For airplanes or car-rides, consider bringing the following: a portable DVD player with earphones (many planes are so loud that kids can’t hear their movies, not to mention the fact that most adult travelers don’t want to hear the Dora theme-song six times during one flight!); crayons and paper; music CDs (for car stereo or DVD player); puzzles with pieces attached by string (http://tinyurl.com/ribbonpuzzles); small books; toys that have lots of buttons to press (my kids love the V-tech Dial and Discover phone and Light-up Learning Camera (http://tinyurl.com/vtechtoys). Although some kids might do better with “old favorites,” mine love getting new movies (borrowed from the library), books, and inexpensive toys on long trips. However, despite the novelty of new toys, it can also be very comforting to bring a favorite stuffed friend along for the ride!
Archive for June, 2008
The Calm Mom’s Favorite Tips for Traveling with Kids – Tip #2: Bring great stuff on airplanes and car rides.Friday, June 27th, 2008
People assume that babies should sleep through the night much earlier than they actually do. It is actually not until six months of age that most babies are capable of sleeping through the night. While some babies will sleep through the night earlier than six months, many will not. Rather than becoming resentful of your baby for interrupting your sleep for upwards of half a year, accept it…and savor it. Before you know it, your little one will want to hold his own bottle and will be too busy for cuddles with mom.
Before you had kids, did you get on a plane with your purse and one little wheelie bag? Those days are over! Accept the fact that traveling with kids involves a lot of stuff. Here are a few thoughts on how to come prepared:
-Make a family packing list. Keep a computerized version that you can update and print out for each trip. Cross things off as you pack.
-If you are visiting family or friends, consider sending diapers, wipes, etc. using a service like http://www.diapers.com. This will save a ton of room in your suitcases.
-Many hotels now have Pac N’ Plays rather than those creepy 100-year old cribs. Call and ask. If they are available, that is one less item to bring. You might consider bringing your own sheets though, particularly if your baby has sensitive skin.
-For airplane trips, bring several more diapers than you can imagine needing, tons of wipes, disposable changing pads, lots of changes of clothes for both your little one and anyone who will be holding him, plenty of food and snacks, and things to entertain and amuse. People do get stuck on runways for hours and hours.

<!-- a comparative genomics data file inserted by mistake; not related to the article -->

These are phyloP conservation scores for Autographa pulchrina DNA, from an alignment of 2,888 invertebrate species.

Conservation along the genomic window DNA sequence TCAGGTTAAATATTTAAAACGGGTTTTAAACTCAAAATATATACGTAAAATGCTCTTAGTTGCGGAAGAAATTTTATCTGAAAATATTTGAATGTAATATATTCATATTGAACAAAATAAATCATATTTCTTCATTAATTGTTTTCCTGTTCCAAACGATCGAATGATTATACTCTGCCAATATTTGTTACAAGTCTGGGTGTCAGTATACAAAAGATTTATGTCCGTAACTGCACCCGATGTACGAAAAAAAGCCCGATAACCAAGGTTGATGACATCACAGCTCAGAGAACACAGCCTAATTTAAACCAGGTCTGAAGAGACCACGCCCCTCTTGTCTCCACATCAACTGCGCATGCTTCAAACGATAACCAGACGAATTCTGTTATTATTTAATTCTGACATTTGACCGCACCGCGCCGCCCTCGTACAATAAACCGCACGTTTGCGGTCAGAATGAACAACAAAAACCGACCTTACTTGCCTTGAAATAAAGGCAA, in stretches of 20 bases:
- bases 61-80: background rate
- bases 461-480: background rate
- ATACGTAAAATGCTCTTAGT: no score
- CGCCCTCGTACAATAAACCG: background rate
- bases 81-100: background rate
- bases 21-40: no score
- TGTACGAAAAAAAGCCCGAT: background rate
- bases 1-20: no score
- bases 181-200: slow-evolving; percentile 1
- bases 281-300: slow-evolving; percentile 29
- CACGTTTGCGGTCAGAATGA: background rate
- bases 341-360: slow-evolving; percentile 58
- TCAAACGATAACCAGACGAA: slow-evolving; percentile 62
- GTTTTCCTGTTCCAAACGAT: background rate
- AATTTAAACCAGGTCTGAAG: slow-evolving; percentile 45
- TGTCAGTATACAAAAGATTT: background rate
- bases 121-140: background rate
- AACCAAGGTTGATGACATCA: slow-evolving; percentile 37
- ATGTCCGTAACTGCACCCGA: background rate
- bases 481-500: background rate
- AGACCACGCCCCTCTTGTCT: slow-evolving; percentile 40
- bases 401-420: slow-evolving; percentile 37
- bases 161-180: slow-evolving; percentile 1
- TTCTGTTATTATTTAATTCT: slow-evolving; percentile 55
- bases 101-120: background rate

In our society, moms provide most of the day-to-day care of babies. This means that even after a few weeks, moms will have changed many more diapers and given many more bottles and baths than dads. Even the most involved dad will come home from work, eager to change a diaper, only to have his wife hovering, correcting his diapering technique. Before moms know it, dads have stopped helping completely. And who can blame them? Moms – you’ve got to give up the expert “thing”. Take a step back and ask yourself if the difference in diapering techniques even matters. If it doesn’t, let dad do his thing and enjoy his little one (while you get a break). If it does matter, consider how to communicate this to your spouse. For example, say, “The first few weeks of Junior’s life, his diapers were leaking all over the place! What a mess. Let me show you what I figured out to keep all the poop where it should be!” This is very different from, “Maybe you could put the diaper on straight this time. Last night, the poor kid was covered head to toe in poop when you changed him.” Would you want to change another diaper after that critique? I think not!
As we have talked about before at TheCalmMom.com, we recommend putting your baby to bed awake, but drowsy rather than fast asleep. The hardest thing about putting down a drowsy baby is that he will usually cry. You know why? Because babies cry…and that’s okay! Babies might cry to blow off steam. Rather than rushing to the rescue, remind yourself that a few minutes of crying might actually help your little one get to sleep. Decide on a time to go back in and check on the baby – maybe after five minutes of crying for very little babies. Give him a little pat on the back, say a calming phrase, “It’s sleepy time” and leave for another five minutes. Remember that as soon as you DO something to help your baby get to sleep (pop a pacifier in, give him a bottle to suck on, rock him, etc.), you have established a new association between one of your behaviors and sleep. This means that whenever your baby wakes up in the middle of the night, he is going to need that same stimuli to get back to sleep. So, resist the urge to rescue!
When babies get older, they often cry when mom and dad leave the room. This is a time when many parents get into habits like lying on the floor next to the crib till baby falls asleep or bringing baby into bed with them. Sure, this will stop the crying and help your baby to fall asleep. But again, think of the implications. Your baby is not learning to get himself to sleep. As your baby gets older, it will be harder and harder to break the association between you and sleep. This is how I end up with 11 year old kids in my psychology practice who still sleep in their parents’ rooms! The biggest problem for new parents is feeling guilty for letting their little ones cry it out. Try thinking about the situation a little differently. When you allow your baby to get to sleep on his own (even if he cries), you are helping him learn two essential lessons – how to soothe himself to sleep (something he will have to do every night for the rest of his life) and that he can trust his parents. Even though separating can be hard, mom and dad are always there in the morning.